An overview of PCI DSS

You don’t have to look far to find news of a breach affecting payment card information. Breaches happen every day, largely due to cyberattacks or, more likely, to the loss, theft or careless handling of computers, USB drives, and paper files that contain unsecured payment data.

Once this data gets into the hands of a malicious actor, it can be used to commit fraud by making illicit purchases or money withdrawals. In response to increased threats to payment card data, the five major payment brands American Express, Discover, MasterCard, Visa, and JCB formed the Payment Card Industry Security Standards Council (PCI SSC) in 2004.

Their goal was to control the burgeoning levels of payment card fraud and to enhance payment card security. The PCI SSC developed the Payment Card Industry Data Security Standard (PCI DSS) as a detailed and comprehensive standard set of minimum security requirements for cardholder data. While PCI is not a law, any merchant or service provider that handles payment card data must meet PCI requirements in order to accept payment cards. The industry regulations took effect in June 2005 and apply to organizations all around the world.

PCI DSS is an actionable framework for building and maintaining security around covered entities payment system environments and the data they process and store. The payment card brands themselves enforce compliance with the security standard for the merchants and service providers that accept their branded forms of payment. Penalties for non-compliance vary – especially in the face of a breach – but can include fines, increased scrutiny of computer systems, potential suspension or expulsion from card processing networks, and liability for fraud charges and related costs.

What organizations PCI applies to?

PCI applies to all organizations or merchants, regardless of size or number of transactions, that accept, transmit, process or store any cardholder data. This includes companies or organizations that accept payment cards in person, online, over the phone, or on printed forms.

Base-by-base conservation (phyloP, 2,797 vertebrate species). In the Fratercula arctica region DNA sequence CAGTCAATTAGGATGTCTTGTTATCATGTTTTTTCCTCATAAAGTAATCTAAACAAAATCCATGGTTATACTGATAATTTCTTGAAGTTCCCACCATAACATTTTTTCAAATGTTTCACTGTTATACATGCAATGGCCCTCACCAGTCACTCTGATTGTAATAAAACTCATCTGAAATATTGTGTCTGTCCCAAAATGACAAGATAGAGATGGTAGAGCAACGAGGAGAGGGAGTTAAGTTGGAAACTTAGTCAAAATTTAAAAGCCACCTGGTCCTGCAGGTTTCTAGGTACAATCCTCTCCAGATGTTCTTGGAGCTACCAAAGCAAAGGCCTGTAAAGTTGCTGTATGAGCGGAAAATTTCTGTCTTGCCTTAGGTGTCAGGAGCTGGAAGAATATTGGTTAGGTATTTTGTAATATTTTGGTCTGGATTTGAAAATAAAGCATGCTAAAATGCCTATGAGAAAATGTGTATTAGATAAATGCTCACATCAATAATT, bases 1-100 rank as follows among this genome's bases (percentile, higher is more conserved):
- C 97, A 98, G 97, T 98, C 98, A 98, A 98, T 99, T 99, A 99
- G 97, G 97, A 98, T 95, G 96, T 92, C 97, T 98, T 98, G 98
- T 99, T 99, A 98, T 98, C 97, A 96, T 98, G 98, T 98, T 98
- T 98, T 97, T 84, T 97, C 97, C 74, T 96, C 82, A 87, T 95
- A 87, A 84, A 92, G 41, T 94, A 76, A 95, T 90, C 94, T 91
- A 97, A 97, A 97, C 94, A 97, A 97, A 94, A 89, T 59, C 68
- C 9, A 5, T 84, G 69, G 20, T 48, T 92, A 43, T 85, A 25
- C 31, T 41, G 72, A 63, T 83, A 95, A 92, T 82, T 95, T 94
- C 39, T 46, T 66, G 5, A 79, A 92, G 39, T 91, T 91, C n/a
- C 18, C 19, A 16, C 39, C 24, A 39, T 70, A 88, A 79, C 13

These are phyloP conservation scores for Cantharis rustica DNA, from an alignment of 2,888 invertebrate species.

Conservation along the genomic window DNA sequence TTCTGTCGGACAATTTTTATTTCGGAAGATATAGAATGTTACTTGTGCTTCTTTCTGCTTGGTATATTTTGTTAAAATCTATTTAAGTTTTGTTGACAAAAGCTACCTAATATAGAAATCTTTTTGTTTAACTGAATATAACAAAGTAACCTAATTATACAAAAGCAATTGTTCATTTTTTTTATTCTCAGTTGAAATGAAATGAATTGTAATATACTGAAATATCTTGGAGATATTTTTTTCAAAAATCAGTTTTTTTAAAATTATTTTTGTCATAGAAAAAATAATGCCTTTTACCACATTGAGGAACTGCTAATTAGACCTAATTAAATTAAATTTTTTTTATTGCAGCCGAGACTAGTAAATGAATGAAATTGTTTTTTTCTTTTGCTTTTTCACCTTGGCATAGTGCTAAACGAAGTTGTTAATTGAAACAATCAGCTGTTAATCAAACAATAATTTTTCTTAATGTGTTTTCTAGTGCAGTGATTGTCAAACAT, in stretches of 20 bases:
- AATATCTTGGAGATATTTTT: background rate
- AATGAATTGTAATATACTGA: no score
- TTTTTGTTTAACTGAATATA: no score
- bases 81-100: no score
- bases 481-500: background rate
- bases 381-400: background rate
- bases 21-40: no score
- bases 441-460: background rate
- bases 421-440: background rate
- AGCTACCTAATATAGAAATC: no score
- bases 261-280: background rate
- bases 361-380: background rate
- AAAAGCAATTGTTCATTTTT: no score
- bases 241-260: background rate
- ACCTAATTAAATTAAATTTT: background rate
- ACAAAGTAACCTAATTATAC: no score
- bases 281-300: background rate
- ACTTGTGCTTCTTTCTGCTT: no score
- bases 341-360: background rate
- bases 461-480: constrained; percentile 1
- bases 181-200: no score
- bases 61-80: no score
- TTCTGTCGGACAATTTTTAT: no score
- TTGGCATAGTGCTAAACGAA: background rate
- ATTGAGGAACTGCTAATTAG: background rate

The extent to which an organization needs to implement, maintain, and verify PCI DSS controls depends on the number of card transactions it handles in a year. There are four “merchant levels,” ranging from Level 4, which includes organizations that process a very small number of transactions annually, to Level 1, which handles multiple millions of transactions or more each year. (The merchant level definitions vary by card brand.)

Encryption requirements for PCI DSS

PCI is one regulation that explicitly calls for encryption of cardholder data and the communication paths the data will travel over. PCI DSS is very specific and detailed about the required use of encryption in the cardholder data environment (CDE) as well as the proper rotation of encryption keys. Consult the document Requirements and Security Assessment Procedures, Version 3.1, April 2015 in the PCI Documents Library for full details.

Tokenization is another data masking technique that is commonly used for PCI compliance. Tokens are used in place of primary account numbers (PANs) in situations such as storing card-related information after a transaction is complete. Tokens provide the added benefit of reducing the CDE such that the annual PCI audit process is easier to complete.

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